I watched Zenn fade to a distant dot, hoping it wouldn’t be the last time I saw him.
The hovercopter slowed and the pilot turned to glare at me. “Don’t try your tricks on me, girlie.”
I had no idea what he meant. I gripped the handle above the doorway as he swung the hovercopter to the left. Toward the towers.
The Southern Rim is only accessible to Goodies with special clearance or important business. I’d never been there, not that I hadn’t tried. No one I knew had ever been—water folk didn’t make trouble.
True fear flowed in my veins as we approached. Maybe sneaking to see Zenn had been a bad idea. The thought felt strange, almost like it didn’t belong to me. It grew, pressing me down with guilt.
You shouldn’t have risked your freedom to see Zenn.
The voice in my head definitely wasn’t my own. Damn Thinkers. I shook the brainwashing message away. Zenn had risked his freedom for me last summer.
Below me, fields wove together in little squares, some
brown, some green, some gold. Crops grown in the Centrals provided food for those in the Southern Rim and the rest of the Goodgrounds.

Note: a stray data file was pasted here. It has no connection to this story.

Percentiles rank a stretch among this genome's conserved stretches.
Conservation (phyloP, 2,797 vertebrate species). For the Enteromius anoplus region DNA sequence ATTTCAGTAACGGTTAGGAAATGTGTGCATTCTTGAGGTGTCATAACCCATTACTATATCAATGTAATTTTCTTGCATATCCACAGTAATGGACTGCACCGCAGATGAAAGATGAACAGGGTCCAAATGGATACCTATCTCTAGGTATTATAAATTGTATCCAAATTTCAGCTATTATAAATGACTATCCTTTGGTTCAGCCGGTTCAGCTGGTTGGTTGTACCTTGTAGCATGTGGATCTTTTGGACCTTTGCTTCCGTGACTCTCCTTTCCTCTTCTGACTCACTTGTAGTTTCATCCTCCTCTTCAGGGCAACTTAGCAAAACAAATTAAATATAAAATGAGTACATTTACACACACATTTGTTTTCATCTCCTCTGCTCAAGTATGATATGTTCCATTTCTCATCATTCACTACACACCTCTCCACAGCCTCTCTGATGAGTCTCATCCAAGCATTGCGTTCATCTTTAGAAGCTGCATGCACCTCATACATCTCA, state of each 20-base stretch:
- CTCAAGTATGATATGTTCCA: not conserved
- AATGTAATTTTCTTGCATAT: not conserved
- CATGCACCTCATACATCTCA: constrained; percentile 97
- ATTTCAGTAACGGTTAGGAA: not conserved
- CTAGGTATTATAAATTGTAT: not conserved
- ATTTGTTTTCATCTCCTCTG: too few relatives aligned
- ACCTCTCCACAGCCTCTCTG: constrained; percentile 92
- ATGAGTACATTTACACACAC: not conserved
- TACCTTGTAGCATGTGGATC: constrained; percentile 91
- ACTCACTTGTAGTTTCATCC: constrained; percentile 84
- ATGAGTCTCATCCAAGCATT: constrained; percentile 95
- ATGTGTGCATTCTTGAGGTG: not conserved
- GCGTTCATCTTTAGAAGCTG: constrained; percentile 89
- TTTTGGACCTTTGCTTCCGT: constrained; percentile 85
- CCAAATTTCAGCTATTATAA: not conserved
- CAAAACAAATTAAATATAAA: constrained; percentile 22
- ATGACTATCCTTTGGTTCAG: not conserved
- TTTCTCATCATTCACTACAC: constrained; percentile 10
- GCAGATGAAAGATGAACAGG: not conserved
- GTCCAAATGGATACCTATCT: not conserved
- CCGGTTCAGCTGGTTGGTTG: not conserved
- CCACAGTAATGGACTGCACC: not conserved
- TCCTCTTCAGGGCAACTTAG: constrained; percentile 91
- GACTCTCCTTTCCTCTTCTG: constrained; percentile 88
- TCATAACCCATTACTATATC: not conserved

The fields gave way to structures standing two or three stories high. Constructed like the other buildings in the Goodgrounds—gray or brown bricks, flashing tech lights, and red iris readers in every doorway.
Windows were blinded off from the outside world. We certainly don’t want any sunlight getting in. No, that would be bad. According to the Thinkers anyway. Sunlight damages skin, no matter what color. Our clothes cover us from wrist to chin, ankle to hip, and everywhere in between. Suits for the business class. Jeans and oatmeal-colored shirts for everyone else. Wide-brimmed hats must be worn at all times.
Goodies are walking paper dolls, devoid of personality—and brains.
Yeah, that doesn’t work for me. I don’t want to be a paper doll. That’s why I broke the rules and stopped plugging in to the transmissions.
The pilot swerved and twisted around the tall buildings. I’d never seen the city up close. My eyes couldn’t move fast enough from one shiny structure to the next.
The pilot steered toward the last and tallest building on
the border of our land. The one with the symbol that can be seen anywhere in the Goodgrounds.